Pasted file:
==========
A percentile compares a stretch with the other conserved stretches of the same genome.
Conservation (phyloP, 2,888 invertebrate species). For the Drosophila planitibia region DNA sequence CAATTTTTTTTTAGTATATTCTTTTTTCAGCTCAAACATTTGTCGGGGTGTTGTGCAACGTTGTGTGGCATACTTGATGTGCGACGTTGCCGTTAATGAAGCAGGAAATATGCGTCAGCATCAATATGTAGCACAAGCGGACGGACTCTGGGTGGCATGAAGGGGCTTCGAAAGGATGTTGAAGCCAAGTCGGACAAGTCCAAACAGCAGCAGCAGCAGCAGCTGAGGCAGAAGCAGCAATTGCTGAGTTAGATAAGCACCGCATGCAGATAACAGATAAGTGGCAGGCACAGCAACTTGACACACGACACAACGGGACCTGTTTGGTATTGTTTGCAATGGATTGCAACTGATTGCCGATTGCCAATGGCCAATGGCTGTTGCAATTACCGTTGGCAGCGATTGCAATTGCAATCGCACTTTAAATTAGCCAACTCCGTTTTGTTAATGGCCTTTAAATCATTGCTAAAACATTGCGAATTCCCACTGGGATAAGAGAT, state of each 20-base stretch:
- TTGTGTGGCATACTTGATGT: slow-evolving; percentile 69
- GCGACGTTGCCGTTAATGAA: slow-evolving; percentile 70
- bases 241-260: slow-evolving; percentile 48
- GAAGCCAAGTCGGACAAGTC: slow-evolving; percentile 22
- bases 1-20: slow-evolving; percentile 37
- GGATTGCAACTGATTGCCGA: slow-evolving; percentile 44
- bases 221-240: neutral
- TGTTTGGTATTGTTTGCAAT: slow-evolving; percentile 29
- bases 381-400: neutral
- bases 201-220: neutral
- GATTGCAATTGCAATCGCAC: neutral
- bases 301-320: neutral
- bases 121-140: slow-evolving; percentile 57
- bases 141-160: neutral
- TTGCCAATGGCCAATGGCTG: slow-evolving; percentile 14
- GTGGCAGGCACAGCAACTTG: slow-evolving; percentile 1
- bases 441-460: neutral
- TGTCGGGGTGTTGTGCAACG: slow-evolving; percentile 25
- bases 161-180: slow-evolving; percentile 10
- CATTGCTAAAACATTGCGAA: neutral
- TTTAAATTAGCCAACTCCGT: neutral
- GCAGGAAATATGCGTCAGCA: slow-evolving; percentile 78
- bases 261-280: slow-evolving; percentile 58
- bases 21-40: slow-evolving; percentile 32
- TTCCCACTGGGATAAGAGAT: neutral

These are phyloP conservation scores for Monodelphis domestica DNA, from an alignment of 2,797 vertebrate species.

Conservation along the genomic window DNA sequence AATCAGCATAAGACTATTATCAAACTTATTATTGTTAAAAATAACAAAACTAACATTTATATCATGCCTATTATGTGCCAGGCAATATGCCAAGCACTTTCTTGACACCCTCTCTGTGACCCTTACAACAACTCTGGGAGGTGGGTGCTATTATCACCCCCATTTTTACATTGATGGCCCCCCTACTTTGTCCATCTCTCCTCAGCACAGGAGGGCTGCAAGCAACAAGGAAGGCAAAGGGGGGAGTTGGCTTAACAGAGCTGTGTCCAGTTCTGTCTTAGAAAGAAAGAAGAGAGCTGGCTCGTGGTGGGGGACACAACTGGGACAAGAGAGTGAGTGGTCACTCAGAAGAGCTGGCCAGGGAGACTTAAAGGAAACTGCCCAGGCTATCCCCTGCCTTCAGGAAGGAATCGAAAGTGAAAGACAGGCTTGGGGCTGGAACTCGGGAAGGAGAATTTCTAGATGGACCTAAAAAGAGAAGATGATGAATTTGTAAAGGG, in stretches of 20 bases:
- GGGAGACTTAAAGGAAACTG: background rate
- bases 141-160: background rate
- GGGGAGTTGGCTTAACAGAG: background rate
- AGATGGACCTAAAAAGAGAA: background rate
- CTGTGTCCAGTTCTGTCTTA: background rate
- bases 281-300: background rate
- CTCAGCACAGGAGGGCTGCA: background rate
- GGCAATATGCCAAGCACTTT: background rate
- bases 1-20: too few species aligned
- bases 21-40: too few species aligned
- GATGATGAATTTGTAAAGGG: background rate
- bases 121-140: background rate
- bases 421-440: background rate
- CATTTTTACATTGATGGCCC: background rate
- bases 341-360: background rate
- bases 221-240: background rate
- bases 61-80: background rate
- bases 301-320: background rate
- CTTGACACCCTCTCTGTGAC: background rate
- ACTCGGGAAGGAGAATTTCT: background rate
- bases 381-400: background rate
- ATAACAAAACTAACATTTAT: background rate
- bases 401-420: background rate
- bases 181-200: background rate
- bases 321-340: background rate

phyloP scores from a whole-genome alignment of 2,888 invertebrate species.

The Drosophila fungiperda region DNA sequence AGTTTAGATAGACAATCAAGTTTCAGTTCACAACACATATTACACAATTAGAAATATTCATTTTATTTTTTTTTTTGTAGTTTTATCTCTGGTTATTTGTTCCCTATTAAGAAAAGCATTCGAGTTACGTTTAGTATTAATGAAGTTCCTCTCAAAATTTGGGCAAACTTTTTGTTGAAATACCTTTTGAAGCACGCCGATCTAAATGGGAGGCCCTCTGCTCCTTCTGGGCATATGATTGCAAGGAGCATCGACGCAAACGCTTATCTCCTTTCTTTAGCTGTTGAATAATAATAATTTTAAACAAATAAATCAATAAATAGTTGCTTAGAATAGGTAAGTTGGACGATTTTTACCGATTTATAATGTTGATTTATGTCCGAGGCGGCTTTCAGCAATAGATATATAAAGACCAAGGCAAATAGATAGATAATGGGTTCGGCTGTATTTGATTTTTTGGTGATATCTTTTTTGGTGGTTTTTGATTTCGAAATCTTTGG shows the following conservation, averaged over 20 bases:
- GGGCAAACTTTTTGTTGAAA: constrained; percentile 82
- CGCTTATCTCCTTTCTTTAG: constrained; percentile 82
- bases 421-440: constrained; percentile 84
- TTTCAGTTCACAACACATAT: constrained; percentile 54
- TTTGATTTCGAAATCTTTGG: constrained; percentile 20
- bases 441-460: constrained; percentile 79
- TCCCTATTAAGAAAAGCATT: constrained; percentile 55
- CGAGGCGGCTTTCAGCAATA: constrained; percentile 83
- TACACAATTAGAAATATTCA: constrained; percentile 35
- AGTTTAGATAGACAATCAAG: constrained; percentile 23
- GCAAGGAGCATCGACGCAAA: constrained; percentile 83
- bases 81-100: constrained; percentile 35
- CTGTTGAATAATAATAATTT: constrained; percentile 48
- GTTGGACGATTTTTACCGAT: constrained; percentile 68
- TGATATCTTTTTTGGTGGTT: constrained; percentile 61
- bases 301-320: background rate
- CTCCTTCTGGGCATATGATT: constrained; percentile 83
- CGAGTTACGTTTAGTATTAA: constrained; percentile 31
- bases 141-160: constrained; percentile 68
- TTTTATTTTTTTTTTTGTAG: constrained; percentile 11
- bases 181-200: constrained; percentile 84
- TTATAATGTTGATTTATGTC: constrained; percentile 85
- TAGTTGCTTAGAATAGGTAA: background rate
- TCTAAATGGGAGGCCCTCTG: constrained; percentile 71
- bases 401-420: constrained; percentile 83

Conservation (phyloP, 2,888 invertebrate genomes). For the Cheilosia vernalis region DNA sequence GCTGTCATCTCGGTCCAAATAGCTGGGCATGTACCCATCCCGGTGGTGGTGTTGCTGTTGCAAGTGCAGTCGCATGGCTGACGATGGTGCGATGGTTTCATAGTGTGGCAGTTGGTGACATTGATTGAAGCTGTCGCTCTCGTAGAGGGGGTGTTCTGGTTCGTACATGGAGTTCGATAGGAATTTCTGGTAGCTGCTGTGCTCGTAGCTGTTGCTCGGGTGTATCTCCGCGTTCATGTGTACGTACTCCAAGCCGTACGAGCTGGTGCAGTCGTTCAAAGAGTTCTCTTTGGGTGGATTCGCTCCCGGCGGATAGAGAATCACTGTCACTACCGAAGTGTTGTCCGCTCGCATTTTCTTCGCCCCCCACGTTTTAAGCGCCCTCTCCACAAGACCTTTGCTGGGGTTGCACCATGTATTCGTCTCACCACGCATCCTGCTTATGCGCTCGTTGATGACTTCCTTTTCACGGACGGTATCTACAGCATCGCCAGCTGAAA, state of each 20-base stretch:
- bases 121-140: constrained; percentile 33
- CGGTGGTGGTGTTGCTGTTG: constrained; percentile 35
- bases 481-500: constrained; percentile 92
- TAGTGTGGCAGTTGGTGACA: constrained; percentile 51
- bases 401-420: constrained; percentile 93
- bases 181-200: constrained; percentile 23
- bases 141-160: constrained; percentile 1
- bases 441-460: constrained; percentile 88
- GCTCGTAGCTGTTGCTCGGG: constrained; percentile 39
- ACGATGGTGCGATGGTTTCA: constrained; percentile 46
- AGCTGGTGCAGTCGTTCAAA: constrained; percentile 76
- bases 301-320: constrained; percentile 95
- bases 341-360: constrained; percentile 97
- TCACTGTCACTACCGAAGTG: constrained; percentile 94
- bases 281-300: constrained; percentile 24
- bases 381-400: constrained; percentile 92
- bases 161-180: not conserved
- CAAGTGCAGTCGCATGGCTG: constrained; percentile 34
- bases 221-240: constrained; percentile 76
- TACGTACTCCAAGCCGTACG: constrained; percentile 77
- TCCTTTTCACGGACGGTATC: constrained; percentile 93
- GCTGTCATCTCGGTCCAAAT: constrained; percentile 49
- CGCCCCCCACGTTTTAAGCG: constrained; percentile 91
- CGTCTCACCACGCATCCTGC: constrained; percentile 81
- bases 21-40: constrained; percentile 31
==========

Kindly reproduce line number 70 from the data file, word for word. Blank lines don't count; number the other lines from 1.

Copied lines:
- GTTGGACGATTTTTACCGAT: constrained; percentile 68